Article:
With its white walls, exposed beams, pale gray floors, and reflections of light filtering through the trees outside its large front windows, the second floor of the Print Center invites a calm, meditative state of mind in the midst of Center City. When the art on display there summons correspondingly quiet, introspective contemplation, the effect can be uncanny. For the most part, the sculptures and prints that make up Matt Neff's first solo show achieve this state of grace.

The title of Neff's exhibition, "Second Sight," refers to the writer and activist W.E.B. Du Bois' metaphor for the ability of black Americans to see themselves not only as they are, but as they are perceived by white Americans. Knowing this - it's revealed in the essay by Print Center director Elizabeth Spungen for the show's brochure, as are Neff's concerns about race, gender, and class (and unequal divisions of power and privilege within them) - one might naturally search for meanings in Neff's materials and techniques. Is sugar, an ingredient in several of his works, supposed to conjure the slave trade? Do his layerings and meldings of materials symbolize hidden truths?

Or you could come to this show, save the essay for later reading, and see a correlation between many of his works, particularly those with reflective surfaces, and the original definition of "second sight," the ability to see the future (and bypass the semantics, for better or worse).

Much of Neff's work refers to the printmaking process, some of it literally, as with his large wall installation, Archive Wall, 2007-14, composed of numerous prints and photographs and to which works will be added over the course of the show.

Other works refer to aspects of printmaking more abstractly, in particular the replication and serialization it affords. Several of Neff's sculptural works mounted on shelves are compositions comprising multiple layers, such as Untitled (2014), in which pieces of mirrored glass are overlapped in a horizontal format, and Prevision (2014), layers of graphite-covered paper overlapped vertically. Another untitled work involves layering from the back to the front, a wood panel so heavily encrusted with various screenprints of sugar it resembles an encaustic painting or a topographical map. Replication occurs in less obvious ways, too, as in his use of mirrored glass in the former piece and in two other works in this show, allowing multiple views of the two second-floor galleries from each of these works.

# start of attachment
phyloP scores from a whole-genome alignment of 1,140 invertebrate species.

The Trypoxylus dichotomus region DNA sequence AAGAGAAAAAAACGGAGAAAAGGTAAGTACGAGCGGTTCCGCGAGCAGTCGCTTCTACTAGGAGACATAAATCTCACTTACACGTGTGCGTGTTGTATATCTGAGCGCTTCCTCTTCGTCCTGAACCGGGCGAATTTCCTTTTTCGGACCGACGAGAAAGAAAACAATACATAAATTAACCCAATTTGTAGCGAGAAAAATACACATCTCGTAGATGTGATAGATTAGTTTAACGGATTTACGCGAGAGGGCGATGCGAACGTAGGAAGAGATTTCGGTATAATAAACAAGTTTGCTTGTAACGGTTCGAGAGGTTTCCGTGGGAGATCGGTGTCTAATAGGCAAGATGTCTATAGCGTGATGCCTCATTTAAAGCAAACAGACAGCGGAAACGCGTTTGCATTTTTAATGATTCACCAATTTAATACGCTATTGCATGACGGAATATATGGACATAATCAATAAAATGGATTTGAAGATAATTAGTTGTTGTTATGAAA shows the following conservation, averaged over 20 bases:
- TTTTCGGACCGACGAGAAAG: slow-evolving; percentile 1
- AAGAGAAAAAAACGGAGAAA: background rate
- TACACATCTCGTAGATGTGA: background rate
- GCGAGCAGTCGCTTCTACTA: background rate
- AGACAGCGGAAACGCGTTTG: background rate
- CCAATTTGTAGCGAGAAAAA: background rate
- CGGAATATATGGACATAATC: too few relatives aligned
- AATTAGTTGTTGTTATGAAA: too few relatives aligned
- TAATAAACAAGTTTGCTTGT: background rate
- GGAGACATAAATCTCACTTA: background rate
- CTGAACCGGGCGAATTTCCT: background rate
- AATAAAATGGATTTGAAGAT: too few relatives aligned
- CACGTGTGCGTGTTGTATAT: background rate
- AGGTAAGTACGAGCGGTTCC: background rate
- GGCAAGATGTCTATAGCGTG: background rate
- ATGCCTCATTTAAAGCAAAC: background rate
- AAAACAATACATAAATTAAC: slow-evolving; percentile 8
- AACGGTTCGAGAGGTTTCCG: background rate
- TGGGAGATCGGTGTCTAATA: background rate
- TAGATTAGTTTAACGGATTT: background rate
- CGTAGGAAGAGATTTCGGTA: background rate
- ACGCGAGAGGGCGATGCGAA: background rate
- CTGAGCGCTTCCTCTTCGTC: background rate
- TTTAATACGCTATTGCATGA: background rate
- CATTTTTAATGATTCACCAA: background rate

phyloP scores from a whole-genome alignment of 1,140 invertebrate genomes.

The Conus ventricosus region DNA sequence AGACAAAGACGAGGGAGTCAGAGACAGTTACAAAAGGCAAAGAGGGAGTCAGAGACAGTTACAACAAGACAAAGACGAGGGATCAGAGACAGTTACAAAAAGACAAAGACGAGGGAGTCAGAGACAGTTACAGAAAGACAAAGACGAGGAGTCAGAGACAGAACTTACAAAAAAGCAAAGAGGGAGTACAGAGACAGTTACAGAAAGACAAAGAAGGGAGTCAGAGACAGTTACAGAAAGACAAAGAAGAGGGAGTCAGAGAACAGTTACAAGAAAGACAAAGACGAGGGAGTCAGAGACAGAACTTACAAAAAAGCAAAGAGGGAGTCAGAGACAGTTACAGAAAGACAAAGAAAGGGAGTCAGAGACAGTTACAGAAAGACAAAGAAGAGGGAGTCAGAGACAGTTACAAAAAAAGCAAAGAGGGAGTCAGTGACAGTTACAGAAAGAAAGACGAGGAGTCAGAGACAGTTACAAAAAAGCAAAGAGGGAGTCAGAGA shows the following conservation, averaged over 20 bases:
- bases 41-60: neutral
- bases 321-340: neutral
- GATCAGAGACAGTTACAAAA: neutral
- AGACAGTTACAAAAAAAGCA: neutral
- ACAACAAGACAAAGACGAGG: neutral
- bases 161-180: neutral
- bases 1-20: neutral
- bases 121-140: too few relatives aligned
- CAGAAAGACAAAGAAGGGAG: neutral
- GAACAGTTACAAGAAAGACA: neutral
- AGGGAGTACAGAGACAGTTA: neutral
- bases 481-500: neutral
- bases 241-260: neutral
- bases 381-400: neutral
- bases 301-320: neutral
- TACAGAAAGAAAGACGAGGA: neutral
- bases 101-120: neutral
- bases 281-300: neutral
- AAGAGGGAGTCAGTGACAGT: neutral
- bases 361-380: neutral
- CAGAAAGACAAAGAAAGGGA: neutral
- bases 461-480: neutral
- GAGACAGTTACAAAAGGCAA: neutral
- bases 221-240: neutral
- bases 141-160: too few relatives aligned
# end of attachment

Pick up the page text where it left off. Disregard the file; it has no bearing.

There are instances when Neff shows his influences - two wall pieces composed of folded, graphite-rubbed paper bring to mind the highly personal work of the late Philadelphia artist Bill Walton, whose posthumous show here cast a similarly poetic, somber mood - but Neff is clearly addressing very different issues.

Neff will be in residence in his own show in a project space he's called Second SITE that will serve as a studio, meeting, performance, and research venue for interaction with artists, curators, writers, and community members. Visit www.printcenter.org for information.

Terry Adkins (1953-2014), an artist, musician, and University of Pennsylvania professor, died unexpectedly of a heart attack in February shortly before his sculpture Aviarium appeared in the current Whitney Biennial (through May 25). He is remembered on the Print Center's ground floor in a show of his 2012 print portfolio, The Philadelphia Negro Reconsidered, published in collaboration with the Common Press at the University of Pennsylvania, directed by Neff. Adkins' portfolio commemorates the appointment of Du Bois as honorary emeritus professor of sociology and Africana studies in 2012 at the Penn; the exhibition honors Adkins.

Inspired by Du Bois' The Philadelphia Negro, a demographic study of Philadelphia's original Seventh Ward published in 1899, Adkins' 18 prints transform the color-coded mapping Du Bois used in his research on black urban life into modernist riffs reminiscent of Mondrian (or even Jennifer Bartlett's early baked-enamel "dot" works), but are printed on the thin paper common to such urban studies.

Paper, scissors, art

One might easily assume Jill Baroff's drawings of tide patterns - enormous circles within circles - were made directly on the paper you see before you. But her concentric circular patterns turn out to be drawn in ink on Japanese gampi paper, which she then cuts and mounts on large pieces of cotton rag paper. (Her ability to center these delicate cut pieces on such expansive sheets of rag paper in one fell swoop is frankly amazing).

Most of the drawings that make up Baroff's first solo show with Gallery Joe derive their patterns from tide charts of New York Harbor and reflect the movement of those tides. (The charts serve as the numerical basis for her concentric circles.) Newer works, among them In Walked Bud and her "riff" drawings, show Baroff arranging her cut circles into dense concentrations of lines reminiscent of crushed cans or John Chamberlain sculptures at a miniature scale. Elbe (river surge), the one drawing not based on New York Harbor's tide charts but on patterns derived from Germany's Elbe River, looks like a 45-r.p.m. record - it's also a clever nod to Duchamp's Rotoreliefs.